Solar Panel Tilt Angle (2 Season adjustment)

Not Reviewed
Equation / Last modified by mike on 2015/07/30 06:46
`angle_"(tilt)" = `
Rating
ID
MichaelBartmess.Solar Panel Tilt Angle (2 Season adjustment)
UUID
cb60a9d5-d8b9-11e4-a3bb-bc764e2038f2

This vCalc solar technology equation computes a tilt angle of the pointing face of a solar panel that optimizes solar collection by moving the orientation twice a year for a different tilt angle for Summer and Winter, depending on which hemisphere you are in.  The tilt angle is the angle from the vertical to the pointing vector of the face of the solar panel.tilt angle.png

Usage

This equation determines a near-optimal tilt angle for adjustable placement solar panels at latitudes up to 50 degrees.  The assumption is made here that the tilt angle of the pointing vector from the vertical can be adjusted up and down from the horizon twice a year. 

The azimuth orientation should be due south and this equation then computes what  the angle above the local horizon should be. 1 

The optimum way to mount multiple solar panels would be to mount them on a frame that would hold the surface of all the panels in the same plane as if all the separate panels were part of one larger flat surface. This way of mounting the panels would minimize the total footprint of the panels, the total area of the roof affected by the mounted panels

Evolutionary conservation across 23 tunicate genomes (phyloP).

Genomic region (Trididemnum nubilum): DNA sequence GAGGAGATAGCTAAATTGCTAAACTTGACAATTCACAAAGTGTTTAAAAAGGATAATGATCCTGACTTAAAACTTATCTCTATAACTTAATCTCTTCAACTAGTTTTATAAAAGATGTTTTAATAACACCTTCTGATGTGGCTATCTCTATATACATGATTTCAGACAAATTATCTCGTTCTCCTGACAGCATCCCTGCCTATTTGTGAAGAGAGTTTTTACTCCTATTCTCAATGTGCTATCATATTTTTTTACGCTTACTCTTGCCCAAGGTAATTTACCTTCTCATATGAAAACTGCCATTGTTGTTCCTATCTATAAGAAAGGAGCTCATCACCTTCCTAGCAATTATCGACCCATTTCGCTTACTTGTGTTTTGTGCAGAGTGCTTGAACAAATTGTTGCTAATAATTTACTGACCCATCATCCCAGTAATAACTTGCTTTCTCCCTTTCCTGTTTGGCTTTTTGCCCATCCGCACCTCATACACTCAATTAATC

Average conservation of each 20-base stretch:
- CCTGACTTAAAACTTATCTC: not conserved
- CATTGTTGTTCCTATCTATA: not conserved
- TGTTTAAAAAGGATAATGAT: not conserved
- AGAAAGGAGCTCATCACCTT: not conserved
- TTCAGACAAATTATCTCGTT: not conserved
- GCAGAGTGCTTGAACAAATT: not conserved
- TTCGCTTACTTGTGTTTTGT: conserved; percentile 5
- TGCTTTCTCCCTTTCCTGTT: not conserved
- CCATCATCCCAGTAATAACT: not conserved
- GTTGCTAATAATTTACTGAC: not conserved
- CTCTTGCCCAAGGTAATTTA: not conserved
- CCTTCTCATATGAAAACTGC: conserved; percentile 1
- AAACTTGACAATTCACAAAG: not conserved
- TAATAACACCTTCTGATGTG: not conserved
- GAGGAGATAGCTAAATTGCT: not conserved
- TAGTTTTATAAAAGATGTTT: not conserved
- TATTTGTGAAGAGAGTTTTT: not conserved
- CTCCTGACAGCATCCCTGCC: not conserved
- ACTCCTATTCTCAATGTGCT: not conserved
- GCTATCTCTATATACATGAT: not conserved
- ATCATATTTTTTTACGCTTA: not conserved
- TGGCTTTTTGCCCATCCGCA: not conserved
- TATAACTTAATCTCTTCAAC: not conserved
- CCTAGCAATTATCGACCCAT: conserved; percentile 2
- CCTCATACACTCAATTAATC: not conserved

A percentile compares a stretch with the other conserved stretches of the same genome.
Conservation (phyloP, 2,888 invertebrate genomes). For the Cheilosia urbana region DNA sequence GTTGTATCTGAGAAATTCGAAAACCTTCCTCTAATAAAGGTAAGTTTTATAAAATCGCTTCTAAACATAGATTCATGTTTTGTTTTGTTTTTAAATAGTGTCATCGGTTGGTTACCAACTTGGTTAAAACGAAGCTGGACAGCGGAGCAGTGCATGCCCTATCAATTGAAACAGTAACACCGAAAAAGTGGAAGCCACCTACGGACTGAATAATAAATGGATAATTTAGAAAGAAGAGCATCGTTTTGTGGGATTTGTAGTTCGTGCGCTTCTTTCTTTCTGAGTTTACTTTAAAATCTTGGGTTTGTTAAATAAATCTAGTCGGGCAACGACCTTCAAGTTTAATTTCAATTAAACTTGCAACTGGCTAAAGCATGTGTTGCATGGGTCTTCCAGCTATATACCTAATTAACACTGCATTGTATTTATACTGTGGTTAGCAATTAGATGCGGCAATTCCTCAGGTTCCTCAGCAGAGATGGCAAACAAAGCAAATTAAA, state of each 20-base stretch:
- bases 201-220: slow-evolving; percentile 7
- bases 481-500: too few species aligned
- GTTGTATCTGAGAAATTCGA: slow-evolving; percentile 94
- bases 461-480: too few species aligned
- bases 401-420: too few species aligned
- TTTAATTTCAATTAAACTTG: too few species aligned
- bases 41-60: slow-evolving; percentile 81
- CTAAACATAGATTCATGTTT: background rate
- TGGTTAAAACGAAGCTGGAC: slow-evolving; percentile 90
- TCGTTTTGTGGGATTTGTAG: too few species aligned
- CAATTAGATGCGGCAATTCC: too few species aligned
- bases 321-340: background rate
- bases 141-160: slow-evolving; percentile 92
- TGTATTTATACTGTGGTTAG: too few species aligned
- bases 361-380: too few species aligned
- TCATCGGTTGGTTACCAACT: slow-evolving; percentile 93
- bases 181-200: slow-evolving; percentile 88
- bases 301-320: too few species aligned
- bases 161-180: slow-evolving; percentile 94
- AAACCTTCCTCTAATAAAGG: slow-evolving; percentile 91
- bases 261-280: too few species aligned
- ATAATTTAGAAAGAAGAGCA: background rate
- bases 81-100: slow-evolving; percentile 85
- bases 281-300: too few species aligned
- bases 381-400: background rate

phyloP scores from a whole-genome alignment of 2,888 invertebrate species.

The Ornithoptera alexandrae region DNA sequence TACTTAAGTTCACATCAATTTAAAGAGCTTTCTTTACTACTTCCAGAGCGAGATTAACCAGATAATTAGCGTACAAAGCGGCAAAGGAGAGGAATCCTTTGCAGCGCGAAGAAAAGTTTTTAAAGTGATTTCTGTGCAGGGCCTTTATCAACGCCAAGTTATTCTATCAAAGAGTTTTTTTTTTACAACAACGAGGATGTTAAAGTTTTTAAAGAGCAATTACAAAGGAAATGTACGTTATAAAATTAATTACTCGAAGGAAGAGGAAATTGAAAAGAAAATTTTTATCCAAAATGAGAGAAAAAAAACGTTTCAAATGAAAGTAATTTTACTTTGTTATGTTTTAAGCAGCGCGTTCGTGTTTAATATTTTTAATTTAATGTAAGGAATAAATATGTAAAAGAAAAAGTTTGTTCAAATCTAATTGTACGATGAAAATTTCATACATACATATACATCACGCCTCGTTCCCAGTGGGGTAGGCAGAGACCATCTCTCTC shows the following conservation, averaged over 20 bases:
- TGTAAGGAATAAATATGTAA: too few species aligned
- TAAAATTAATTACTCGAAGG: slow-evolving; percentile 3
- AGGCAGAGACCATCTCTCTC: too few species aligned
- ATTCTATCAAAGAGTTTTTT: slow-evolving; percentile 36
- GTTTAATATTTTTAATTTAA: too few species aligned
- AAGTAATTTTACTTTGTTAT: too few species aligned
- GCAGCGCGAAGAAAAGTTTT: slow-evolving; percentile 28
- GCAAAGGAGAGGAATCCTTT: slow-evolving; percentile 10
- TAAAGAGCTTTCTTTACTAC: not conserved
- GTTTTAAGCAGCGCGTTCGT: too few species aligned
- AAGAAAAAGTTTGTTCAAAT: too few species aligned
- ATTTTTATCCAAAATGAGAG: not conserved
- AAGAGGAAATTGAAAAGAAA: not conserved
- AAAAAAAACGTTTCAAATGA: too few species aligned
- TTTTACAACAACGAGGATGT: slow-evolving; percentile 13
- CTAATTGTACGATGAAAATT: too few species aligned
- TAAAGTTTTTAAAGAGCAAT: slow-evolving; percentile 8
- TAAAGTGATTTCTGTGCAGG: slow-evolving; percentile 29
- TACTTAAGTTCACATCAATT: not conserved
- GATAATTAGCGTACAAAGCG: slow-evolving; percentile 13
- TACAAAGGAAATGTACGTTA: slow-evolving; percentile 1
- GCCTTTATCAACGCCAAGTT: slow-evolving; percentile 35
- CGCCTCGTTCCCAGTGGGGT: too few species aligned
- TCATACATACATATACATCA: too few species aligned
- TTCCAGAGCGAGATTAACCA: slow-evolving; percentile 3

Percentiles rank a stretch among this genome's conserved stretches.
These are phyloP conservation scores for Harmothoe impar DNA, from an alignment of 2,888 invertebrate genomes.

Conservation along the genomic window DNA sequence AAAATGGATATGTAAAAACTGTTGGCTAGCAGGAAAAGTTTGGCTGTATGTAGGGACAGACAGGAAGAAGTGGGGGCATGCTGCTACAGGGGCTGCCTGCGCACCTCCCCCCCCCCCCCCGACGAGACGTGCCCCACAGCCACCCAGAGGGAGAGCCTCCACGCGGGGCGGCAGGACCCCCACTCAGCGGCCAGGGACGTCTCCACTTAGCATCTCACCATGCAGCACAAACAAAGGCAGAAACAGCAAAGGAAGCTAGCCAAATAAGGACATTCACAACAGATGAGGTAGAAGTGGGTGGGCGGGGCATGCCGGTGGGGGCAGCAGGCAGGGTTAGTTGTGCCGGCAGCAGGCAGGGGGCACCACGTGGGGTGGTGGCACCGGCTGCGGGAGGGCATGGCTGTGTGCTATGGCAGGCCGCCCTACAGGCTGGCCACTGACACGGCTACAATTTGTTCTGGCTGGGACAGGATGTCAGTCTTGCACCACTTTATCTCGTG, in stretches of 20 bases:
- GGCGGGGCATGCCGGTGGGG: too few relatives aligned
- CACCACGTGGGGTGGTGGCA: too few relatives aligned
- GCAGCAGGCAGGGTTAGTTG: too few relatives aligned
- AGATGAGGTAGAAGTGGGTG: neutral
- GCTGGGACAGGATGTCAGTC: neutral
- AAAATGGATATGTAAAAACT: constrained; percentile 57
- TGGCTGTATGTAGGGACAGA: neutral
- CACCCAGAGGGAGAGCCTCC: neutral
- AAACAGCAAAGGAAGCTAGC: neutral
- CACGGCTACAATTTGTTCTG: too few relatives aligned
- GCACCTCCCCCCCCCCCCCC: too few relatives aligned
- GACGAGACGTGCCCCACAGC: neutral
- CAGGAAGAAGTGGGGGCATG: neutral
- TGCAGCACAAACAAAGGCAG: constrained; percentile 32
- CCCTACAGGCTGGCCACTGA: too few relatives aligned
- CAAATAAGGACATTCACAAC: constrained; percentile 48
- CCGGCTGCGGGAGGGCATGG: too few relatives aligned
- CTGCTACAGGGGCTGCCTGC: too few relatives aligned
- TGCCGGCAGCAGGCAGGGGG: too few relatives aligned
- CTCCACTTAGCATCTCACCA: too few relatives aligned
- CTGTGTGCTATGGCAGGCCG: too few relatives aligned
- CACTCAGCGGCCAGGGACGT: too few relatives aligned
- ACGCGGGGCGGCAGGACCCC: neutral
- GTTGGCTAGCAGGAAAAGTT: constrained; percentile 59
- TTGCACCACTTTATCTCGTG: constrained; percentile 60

Typically, solar panels are not mounted this way but are mounted individually to the roof and tilted to achieve the pointing angle above the horizon (which this equation computes).  If individual panels are mounted at an angle to the roof, his has the affect to possibly cast the shadow of one panel on part of the panel immediately behind it when the sun goes low in its path.  This should only occurs a lowest angles of the sun when the incidence angle on the panels is at it's lowest anyway, so this effect may be minimal depending on the angle of the roof to which the panels are mounted.

This affect of panel shadowing another panel can be eliminated by simply separating the panels so that a horizontal plane from the topmost edge of each panel touches the bottom of the next higher panel. Panel shadowing is mentioned in places on the web as if the separation of panels on the roof mounting is a big deal.  In most cases the number of panels being mounted on a roof are not going to exceed roof space.

Relevant Information

The United Stated National Renewable Resource Energy Laboratory's (NREL) Renewable Resource Data Center2  has numerous articles on the application of solar technology, such as:

See also

Solar Panel Tilt Angle (Fixed Placement)

References